Johannesburg, South Africa / ACCESSWIRE / September 2, 2019 / Across Africa, state-run utility companies don’t just fail to provide reliable power to their customers-most of them snatch economic power from the people, with inadequate electricity supply costing GDP growth.
But energy attorney NJ Ayuk has a solution. And his solution has been endorsed by Dr. Thabo Kgogo who has served as interim CEO of a large construction and infrastructure company, Group Five Limited, an independent oil and gas company in South Africa, Efora Energy Limited (formerly SacOil), and Vice President of Operations for PetroSA, South Africa’s national oil company.
According to Kgogo, the answer to Africa’s utility woes can be found in Ayuk’s book, Billions at Play: The Future of African Energy.
“In Chapter 18, Lights Out: Reforming African Power Generation Monopolies and Transitioning to the Future, Ayuk advocates for unbundling the vertically integrated utility monoliths, which is not only the logical solution, it has been proven in countries all over the world,” Kgogo said.
That’s not to suggest it is a simple fix. Ayuk knows it will take time and considerable effort and he doesn’t mince his words when it comes to how long the journey may be. Being forthright is one of Ayuk’s key attributes-and it is something Kgogo admires most about him.
“Ayuk calls it like it is,” Kgogo said. “For example, not everyone is willing to assert that Africa will never achieve its full potential if it cannot power its industries, services, or households. He also makes it clear that the state-run utilities are so saddled by debt they can barely recover their operating and capital costs, much less make the kinds of infrastructure investments needed to bring electricity to the continent.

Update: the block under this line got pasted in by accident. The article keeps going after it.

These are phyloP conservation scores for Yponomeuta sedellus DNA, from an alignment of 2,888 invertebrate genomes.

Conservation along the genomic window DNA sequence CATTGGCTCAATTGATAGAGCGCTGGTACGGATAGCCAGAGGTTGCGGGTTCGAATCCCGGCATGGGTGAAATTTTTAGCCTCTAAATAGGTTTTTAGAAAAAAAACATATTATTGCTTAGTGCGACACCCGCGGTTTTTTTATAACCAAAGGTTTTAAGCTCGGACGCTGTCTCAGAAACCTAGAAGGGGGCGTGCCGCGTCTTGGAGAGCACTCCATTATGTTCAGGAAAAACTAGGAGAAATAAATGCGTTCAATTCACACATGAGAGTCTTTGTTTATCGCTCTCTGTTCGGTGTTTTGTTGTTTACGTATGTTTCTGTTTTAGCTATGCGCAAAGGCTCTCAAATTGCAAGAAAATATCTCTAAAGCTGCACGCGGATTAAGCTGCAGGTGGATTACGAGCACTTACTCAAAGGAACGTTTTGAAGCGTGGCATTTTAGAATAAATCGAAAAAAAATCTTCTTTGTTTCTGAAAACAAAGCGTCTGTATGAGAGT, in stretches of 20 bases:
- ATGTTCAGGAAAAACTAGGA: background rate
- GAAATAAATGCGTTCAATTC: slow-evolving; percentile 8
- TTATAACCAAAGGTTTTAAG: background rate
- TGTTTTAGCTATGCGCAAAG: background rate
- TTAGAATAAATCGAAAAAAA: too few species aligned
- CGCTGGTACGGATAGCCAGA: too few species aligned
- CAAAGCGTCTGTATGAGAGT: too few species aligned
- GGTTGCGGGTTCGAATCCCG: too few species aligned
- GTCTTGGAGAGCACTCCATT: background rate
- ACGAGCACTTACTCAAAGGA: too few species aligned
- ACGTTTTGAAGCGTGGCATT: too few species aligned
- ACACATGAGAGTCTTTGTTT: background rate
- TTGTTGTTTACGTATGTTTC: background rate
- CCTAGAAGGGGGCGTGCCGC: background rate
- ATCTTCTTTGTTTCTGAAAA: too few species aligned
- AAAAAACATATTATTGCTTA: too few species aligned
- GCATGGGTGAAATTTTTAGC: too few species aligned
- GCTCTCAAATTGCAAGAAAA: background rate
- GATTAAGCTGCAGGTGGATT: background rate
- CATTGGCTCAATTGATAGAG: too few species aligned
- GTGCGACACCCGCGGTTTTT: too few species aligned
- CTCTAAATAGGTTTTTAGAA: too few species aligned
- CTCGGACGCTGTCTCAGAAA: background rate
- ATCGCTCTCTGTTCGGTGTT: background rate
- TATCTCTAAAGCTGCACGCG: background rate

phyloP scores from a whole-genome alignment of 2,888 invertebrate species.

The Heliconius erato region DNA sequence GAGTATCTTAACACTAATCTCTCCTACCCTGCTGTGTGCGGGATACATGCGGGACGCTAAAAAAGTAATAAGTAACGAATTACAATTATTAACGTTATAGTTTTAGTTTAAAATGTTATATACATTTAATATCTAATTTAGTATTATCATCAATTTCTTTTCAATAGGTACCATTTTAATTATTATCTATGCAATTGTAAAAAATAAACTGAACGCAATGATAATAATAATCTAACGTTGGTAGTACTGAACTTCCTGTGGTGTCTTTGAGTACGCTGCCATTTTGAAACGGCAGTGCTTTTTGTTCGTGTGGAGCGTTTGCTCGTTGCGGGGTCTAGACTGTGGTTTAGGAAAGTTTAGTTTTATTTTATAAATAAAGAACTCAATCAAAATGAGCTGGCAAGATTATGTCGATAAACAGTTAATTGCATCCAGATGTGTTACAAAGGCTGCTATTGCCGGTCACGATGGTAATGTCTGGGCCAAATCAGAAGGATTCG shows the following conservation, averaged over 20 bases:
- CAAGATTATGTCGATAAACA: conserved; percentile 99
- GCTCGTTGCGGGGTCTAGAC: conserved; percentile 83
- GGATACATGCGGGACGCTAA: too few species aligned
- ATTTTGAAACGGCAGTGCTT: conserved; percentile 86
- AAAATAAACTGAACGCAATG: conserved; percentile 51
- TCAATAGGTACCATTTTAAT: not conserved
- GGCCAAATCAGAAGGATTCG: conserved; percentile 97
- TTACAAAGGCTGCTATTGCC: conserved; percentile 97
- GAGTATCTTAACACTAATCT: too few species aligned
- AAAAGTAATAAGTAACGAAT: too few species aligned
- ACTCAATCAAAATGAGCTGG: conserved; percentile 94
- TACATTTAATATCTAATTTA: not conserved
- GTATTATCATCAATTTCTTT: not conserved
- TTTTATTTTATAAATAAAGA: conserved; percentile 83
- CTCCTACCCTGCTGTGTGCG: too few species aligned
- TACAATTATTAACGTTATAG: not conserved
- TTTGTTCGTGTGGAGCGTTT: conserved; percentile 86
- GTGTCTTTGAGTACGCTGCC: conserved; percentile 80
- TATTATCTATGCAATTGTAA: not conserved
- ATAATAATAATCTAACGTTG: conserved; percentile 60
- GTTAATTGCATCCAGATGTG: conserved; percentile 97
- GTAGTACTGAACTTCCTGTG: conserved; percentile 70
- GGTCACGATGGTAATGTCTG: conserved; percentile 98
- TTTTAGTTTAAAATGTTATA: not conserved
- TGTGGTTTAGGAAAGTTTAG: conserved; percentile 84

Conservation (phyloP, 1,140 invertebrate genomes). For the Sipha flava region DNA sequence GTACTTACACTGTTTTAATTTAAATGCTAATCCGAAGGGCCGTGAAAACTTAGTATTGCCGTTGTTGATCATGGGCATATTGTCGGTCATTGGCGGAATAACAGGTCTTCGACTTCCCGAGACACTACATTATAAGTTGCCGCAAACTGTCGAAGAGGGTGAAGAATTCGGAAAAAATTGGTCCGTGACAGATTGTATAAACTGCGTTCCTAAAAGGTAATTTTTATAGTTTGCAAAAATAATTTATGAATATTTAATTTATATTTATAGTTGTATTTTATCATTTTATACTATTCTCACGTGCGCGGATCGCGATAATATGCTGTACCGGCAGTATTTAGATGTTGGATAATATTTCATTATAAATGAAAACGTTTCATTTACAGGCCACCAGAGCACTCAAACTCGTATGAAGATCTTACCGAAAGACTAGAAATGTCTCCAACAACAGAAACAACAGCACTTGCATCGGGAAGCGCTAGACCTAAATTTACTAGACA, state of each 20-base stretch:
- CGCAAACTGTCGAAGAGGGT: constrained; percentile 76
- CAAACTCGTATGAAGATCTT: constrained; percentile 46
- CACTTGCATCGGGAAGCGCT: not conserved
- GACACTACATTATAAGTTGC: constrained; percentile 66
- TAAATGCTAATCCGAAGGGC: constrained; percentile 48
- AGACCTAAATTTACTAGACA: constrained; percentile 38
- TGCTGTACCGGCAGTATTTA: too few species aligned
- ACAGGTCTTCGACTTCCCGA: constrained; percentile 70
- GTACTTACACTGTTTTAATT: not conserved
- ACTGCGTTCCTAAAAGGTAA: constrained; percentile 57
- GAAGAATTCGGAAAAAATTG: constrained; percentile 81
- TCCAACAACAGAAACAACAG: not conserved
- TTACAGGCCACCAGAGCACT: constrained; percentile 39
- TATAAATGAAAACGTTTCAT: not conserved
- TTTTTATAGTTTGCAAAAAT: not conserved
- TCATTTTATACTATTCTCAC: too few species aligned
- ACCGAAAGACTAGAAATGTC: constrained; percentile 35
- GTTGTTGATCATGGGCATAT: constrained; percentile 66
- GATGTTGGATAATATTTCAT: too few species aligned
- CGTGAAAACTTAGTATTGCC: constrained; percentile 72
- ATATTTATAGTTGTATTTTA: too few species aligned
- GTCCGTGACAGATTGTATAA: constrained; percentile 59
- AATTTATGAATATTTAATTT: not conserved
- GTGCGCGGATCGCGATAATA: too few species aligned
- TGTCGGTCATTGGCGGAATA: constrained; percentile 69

Kgogo is quick to point out though that Ayuk’s chapter isn’t all doom and gloom: “In example after example, he shows how utilities across Africa have successfully unbundled and privatized,” Kgogo said. “The result has been increased generation capacity and given more people access to electricity.”
In Chapter 18, Ayuk returns to one of the book’s continuing themes: how major oil and gas companies can ensure that Africans benefit from their continent’s resource wealth. But here, Kgogo said, he takes the point a step further, suggesting that it is no longer sufficient for E&P companies to limit themselves to fossil fuels.
“Ayuk believes that the majors need to begin thinking of themselves as energy companies, and acting accordingly,” Kgogo said. “That means no longer simply extracting oil and natural gas, but harnessing Africa’s ample wind and solar resources then turning it into energy for the Africans. I couldn’t agree more with his position.”
During his tenure with SacOil, Kgogo called for government policies that would help support a thriving natural gas industry in South Africa as well as a departure from the centralized model of power generation.
NJ Ayuk is founder and CEO of Pan-African corporate law conglomerate, Centurion Law Group; Founder and Executive Chairman of the African Energy Chamber; and co-author of Big Barrels: African Oil and Gas and the Quest for Prosperity (2017). He is recognized as one of the foremost figures in African business today.
Billions at Play: The Future of African Energy will be published on October 2019.
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SOURCE: The African Energy Chamber
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